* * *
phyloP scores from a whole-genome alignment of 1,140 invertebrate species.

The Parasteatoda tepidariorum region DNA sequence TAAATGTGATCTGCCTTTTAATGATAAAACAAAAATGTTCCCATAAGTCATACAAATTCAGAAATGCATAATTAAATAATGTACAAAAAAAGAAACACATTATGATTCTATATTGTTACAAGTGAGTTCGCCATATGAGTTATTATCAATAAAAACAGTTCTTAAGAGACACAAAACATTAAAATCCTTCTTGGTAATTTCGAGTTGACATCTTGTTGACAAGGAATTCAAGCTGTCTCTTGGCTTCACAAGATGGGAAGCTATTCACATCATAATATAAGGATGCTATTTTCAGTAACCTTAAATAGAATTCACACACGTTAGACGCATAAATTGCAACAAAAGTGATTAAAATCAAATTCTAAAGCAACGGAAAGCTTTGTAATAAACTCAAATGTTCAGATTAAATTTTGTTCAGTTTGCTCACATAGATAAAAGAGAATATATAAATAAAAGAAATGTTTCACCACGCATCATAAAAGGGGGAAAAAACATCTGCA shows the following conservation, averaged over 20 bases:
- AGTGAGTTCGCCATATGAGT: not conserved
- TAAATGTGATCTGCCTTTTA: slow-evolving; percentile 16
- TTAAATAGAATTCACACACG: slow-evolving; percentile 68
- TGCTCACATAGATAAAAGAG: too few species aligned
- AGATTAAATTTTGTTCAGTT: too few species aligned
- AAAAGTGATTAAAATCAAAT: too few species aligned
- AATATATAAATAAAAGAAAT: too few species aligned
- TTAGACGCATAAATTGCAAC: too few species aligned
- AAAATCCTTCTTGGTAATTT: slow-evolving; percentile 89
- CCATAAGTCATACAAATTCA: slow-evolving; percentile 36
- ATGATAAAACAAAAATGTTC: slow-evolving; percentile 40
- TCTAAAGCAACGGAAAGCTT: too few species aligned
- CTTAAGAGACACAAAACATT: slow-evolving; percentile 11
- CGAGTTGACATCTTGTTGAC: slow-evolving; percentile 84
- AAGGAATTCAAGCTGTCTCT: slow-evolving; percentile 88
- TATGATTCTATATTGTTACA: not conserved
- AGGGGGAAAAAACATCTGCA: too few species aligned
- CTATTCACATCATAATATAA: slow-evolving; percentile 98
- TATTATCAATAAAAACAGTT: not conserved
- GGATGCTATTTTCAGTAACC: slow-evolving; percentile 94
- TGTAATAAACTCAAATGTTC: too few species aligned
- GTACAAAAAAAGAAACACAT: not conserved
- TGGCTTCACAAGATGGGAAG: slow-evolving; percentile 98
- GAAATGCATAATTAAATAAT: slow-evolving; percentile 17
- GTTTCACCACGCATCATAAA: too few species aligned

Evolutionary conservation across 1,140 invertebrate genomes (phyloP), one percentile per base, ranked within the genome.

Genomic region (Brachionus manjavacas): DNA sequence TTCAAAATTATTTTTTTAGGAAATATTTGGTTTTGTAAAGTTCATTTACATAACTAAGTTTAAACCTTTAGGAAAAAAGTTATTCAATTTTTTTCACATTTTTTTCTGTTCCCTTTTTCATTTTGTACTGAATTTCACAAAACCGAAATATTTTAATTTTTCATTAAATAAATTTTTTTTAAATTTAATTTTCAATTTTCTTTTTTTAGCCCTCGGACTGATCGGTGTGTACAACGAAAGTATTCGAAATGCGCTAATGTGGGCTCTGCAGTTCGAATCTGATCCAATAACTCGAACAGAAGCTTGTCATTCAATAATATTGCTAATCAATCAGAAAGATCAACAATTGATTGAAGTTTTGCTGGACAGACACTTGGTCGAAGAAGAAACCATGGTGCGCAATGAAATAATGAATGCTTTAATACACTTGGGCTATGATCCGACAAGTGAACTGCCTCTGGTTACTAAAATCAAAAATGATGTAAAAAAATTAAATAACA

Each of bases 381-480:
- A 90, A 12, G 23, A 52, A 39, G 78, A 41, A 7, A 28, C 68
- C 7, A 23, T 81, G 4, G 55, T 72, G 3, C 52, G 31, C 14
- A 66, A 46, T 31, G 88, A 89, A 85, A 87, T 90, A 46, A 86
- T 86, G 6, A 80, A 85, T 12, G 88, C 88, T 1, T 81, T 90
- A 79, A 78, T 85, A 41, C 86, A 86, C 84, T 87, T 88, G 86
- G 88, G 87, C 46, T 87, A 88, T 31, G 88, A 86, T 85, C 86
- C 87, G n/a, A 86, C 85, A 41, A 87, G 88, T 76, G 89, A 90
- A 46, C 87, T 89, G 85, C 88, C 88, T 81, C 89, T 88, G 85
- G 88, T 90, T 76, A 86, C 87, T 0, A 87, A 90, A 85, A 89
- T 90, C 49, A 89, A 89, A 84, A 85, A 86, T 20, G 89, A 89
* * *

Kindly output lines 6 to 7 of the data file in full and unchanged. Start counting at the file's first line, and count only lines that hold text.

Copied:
- TGCTCACATAGATAAAAGAG: too few species aligned
- AGATTAAATTTTGTTCAGTT: too few species aligned